Forgiveness is not just beneficial for the person receiving it; it is sometimes necessary for the person who was wronged as well.
Forgiveness sounds great on paper but everyone knows that it is often harder than it seems.
Now before we begin, forgiveness does not mean that you have to be friends with that person again and it definitely does not mean you should associate with an abuser. It does not mean lessening the legal punishment of the crime. Moreover, forgiveness does not have to be mutual reconciliation no matter how big or small the problem was. Forgiveness is an internal acceptance that helps you move on from the pain and recover.
It is understandably much harder to forgive when someone hurt you in a deep way and is neither seeking forgiveness nor feels remorseful.
So why should we forgive?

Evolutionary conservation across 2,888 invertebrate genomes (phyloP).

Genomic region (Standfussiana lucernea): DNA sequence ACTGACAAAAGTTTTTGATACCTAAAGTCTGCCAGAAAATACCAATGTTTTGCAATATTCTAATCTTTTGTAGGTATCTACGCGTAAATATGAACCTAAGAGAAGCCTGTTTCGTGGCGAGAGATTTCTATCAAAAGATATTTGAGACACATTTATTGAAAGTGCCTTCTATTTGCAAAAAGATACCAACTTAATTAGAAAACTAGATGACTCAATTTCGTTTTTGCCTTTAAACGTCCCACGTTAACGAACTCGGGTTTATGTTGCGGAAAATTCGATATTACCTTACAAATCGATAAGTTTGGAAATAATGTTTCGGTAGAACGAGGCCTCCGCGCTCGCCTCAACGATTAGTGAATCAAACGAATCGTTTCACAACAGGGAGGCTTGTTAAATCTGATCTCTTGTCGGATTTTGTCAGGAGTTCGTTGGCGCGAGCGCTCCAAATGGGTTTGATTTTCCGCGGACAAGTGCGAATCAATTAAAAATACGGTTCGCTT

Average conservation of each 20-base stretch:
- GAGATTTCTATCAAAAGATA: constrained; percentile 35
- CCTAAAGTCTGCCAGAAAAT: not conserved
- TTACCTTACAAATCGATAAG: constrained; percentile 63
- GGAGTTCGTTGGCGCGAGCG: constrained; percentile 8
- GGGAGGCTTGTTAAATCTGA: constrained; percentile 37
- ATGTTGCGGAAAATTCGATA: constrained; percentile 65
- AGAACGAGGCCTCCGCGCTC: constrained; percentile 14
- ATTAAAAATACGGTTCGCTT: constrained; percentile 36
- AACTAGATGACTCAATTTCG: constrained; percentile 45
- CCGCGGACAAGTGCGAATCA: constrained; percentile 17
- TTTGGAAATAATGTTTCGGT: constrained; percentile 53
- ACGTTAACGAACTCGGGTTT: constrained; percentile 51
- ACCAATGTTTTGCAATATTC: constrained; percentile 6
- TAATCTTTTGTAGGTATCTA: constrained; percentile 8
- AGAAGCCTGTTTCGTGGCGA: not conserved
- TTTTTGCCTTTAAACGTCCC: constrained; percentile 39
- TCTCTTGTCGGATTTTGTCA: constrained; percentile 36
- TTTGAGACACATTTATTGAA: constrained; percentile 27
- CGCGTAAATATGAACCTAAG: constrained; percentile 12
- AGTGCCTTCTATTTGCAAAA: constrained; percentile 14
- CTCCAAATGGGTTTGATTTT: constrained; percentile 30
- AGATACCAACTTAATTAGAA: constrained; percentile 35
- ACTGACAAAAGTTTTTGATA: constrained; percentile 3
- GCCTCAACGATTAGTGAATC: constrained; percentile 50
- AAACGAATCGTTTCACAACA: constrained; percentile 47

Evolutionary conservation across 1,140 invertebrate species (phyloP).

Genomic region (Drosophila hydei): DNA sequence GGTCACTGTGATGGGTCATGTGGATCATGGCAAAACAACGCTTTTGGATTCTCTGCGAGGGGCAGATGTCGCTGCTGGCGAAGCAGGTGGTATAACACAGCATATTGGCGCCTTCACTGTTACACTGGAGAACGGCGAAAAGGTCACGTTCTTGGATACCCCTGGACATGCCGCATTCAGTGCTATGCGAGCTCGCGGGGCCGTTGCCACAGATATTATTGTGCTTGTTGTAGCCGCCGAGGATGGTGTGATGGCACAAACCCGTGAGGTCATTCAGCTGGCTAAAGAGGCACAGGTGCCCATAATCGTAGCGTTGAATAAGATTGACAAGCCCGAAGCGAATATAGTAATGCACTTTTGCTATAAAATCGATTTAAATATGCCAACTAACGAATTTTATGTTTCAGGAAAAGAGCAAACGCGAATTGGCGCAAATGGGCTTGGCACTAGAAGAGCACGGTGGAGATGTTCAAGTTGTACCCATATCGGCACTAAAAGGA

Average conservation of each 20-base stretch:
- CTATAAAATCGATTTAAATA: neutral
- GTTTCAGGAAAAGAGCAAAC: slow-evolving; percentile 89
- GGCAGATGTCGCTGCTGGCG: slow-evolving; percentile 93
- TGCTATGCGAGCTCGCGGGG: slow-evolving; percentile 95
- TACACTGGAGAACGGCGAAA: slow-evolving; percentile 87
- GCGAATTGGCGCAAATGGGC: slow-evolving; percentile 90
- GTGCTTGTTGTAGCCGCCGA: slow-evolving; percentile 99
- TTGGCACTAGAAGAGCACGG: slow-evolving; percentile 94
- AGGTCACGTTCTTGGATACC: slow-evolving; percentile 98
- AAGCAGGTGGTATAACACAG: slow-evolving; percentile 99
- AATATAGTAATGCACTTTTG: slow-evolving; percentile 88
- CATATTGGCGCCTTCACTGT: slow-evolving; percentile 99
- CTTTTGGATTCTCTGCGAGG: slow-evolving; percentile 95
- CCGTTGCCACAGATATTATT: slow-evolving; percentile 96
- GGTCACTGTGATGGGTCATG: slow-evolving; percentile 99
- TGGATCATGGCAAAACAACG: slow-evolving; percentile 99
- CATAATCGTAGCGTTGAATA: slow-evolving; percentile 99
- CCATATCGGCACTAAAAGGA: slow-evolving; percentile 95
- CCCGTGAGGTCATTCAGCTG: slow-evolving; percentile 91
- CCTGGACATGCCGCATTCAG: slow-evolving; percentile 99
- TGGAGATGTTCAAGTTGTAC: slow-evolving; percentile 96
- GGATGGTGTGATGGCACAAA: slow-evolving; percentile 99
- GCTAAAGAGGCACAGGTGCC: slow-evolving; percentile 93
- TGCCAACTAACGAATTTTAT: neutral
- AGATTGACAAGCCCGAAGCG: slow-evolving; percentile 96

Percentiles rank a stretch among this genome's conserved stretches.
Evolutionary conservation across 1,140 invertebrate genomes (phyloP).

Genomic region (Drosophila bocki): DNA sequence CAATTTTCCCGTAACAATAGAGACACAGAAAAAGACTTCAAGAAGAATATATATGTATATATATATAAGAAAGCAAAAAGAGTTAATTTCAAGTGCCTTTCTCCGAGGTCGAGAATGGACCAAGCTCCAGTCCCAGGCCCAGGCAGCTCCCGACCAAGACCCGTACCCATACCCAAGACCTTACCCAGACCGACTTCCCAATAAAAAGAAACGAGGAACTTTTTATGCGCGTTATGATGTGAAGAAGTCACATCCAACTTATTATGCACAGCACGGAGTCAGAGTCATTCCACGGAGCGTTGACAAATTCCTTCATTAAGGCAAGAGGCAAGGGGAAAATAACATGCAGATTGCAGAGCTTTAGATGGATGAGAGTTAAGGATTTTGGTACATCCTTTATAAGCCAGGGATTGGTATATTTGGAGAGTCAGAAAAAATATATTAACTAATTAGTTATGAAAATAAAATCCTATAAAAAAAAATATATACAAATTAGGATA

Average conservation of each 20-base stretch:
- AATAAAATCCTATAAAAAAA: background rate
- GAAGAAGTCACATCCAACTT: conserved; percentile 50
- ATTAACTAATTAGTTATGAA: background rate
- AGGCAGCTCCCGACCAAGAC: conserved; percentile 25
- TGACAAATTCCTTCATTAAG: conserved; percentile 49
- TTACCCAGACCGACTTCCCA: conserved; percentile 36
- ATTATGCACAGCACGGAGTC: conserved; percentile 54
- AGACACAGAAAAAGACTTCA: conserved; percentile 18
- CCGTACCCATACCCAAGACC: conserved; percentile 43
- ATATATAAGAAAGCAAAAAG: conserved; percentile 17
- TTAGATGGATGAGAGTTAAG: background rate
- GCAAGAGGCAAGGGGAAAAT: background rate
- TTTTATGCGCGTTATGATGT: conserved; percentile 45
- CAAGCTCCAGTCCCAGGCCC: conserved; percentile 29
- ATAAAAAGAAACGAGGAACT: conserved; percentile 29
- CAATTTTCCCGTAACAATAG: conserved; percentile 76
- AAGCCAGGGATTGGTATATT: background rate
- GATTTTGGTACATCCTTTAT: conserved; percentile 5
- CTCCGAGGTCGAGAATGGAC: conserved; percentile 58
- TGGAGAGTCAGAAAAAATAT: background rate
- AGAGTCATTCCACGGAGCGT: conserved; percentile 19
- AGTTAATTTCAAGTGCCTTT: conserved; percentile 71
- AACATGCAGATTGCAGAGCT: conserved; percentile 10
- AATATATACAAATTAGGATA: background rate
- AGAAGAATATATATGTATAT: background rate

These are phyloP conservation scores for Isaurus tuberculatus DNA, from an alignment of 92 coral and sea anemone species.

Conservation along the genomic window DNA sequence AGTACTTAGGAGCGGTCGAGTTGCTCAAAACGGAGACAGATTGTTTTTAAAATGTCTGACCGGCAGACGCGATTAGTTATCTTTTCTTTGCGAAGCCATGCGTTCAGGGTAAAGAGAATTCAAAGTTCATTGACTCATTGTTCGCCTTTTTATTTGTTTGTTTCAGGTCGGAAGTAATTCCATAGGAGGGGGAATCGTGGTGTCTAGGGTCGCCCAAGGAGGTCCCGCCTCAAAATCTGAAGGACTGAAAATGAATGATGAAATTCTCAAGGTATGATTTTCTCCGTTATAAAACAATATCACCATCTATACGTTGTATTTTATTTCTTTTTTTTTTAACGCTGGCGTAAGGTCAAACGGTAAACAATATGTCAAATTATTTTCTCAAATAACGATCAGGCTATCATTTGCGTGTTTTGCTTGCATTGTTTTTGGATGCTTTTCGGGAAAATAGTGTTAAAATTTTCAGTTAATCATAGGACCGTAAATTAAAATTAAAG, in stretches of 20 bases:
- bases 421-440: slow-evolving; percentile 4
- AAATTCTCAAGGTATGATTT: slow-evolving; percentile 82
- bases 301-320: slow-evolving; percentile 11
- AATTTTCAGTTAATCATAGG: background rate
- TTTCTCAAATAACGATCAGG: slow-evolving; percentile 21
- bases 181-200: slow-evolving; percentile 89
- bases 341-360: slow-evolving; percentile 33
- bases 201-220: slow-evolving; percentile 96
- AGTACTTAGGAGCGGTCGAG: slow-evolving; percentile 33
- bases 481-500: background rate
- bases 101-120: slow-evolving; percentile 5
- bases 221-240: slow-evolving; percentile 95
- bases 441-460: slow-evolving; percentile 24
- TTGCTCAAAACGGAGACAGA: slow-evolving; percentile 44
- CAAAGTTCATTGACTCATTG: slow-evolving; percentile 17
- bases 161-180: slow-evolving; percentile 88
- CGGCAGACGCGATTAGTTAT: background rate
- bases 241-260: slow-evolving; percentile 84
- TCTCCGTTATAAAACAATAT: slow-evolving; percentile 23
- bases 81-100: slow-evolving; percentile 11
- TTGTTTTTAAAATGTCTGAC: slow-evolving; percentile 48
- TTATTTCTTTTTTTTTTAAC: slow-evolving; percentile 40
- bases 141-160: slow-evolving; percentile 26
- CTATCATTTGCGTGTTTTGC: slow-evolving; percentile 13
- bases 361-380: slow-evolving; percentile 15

Think of it this way: you are not forgiving someone for their sake but for your own. Carrying all of this hurt, bitterness, and anger after a while can affect your health, both mentally and even physically. The first step to recovery is acceptance and with acceptance comes forgiveness. Forgiveness is transferring all the anger, pain, bitterness, or ill will you understandably have towards that person and allowing yourself to have peace of mind instead. You cannot fully recover when you are stuck in feelings of pain, anger, pity, or revenge. Acceptance is what makes recovery possible. Recovery is a process, not an immediate change. Recovery does not mean forgetting what happened, shutting your emotions off, or never feeling sad again; it means to live the best you can with what you have and to accept what has happened without holding onto it. Recovery means that although some pain may never leave, you are above the pain, not drowning in it. Living in deep unforgiveness is a barrier to your recovery; acceptance is key.